So what is the good news? Most of it is on the international front, beginning with the negotiations over Syria which I treated last week. They will not be easy, and Assad is likely to remain in power, as he was anyway, but they are a huge step forward. Already, too, some American observers are trying to turn them into a first step towards broader arms control in the Middle East, which as I have said many times here would involve acknowledging Israel's nuclear arsenal. And today's paper reports major changes in Iran, and in Iran's approach to the nuclear talks. The new Iranian leadership has opened direct contact with President Obama and transferred responsibility for those talks to the Foreign Ministry. A White House spokesman, in a potentially critical choice of words, referred to our determination to get Iran to abandon its "nuclear weapons program"--not its nuclear program or its nuclear enrichment program. The developments regarding Syria and Iran suggest that the Obama Administration might finally be willing to abandon the foundation of George W. Bush's policies towards the Middle East, namely that all dictatorial regimes should be overthrown regardless of the consequences and that the US should attack countries seeking weapons that we do not believe they should have. That will enrage neoconservatives and disturb AIPAC, but those are developments to be welcomed.
Yesterday Pope Francis I released an extraordinary interview suggesting that the Church must shift its focus from homosexuality, birth control and abortion, and even that the Church must foresake the right to condemn homosexuals. For fifty years now I have been hoping to see a new Pope revive the spirit of John Paul XXIII--who died in that same critical month of June 1963--and now that time has evidently finally come. Francis actually said that the emphasis on those issues might bring down the moral foundations of the Church. He also said that the Church needs a new role for women, although he gave no indication that women might help define what that role would be. (His comments on "female machismo" were certainly interesting as well, since he condemned both female and male machismo.) I am neither Catholic nor religious, but the Catholic Church has played an enormously constructive role in many eras of western history and it could easily do so again if it simply travels down the path Francis laid out. And nowhere, not even in Ireland, will his words have a greater impact than among the Catholics of the United States.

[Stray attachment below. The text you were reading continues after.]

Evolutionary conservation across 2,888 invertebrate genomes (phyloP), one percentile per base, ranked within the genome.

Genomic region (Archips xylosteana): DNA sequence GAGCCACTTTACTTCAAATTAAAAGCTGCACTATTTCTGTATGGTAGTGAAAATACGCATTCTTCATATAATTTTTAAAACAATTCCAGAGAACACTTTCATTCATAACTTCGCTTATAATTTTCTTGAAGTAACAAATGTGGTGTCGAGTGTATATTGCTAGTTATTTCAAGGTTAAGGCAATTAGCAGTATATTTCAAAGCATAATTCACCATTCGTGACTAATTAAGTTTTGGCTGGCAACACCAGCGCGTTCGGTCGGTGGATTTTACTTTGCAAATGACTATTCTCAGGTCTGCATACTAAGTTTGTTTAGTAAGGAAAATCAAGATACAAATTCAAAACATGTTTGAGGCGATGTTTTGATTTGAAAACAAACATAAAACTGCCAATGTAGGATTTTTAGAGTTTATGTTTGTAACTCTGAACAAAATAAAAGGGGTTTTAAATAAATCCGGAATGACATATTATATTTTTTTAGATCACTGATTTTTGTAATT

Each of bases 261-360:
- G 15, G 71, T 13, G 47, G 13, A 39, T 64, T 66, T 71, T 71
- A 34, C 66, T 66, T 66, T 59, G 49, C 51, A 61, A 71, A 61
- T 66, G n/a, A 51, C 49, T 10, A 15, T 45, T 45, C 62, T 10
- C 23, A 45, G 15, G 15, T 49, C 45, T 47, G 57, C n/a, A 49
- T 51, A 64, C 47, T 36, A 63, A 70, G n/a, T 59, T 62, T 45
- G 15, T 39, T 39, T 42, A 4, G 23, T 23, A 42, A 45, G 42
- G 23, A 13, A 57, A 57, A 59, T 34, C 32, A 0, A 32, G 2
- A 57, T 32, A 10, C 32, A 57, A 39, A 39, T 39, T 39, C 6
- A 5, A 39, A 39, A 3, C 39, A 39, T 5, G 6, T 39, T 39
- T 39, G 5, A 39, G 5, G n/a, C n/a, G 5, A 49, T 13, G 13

And last, but hardly least, Larry Summers withdrew from consideration for chairman of the Federal Reserve Board. Few men have done more harm either to American education or the American economy than Larry Summers, and he still owes me and a number of fellow members of the class of 1969 an apology for ignoring our complaints during most of the last decade over the multimillion dollar bonuses Harvard pays to its financial managers--bonuses which continued at roughly the same rate even after they lost 1/3 of the Harvard endowment. When President Obama chose him as his chief economic adviser I was so devastated that I really went into denial. It worked out as badly as I had feared. But at least he will not be an enduring legacy of the Obama Administration in other ways, as well.
I have been fooled once before during my nine years of commentary here, by the election of Barack Obama in 2008. I thought it might be another 1932, and it wasn't. These new developments are at this moment very tentative, and the Republican threat to modern civilization in America remains strong. But they are encouraging developments, better than I would have dared hope for just a few weeks ago, and they make reading the newspaper considerably more inspiring every morning.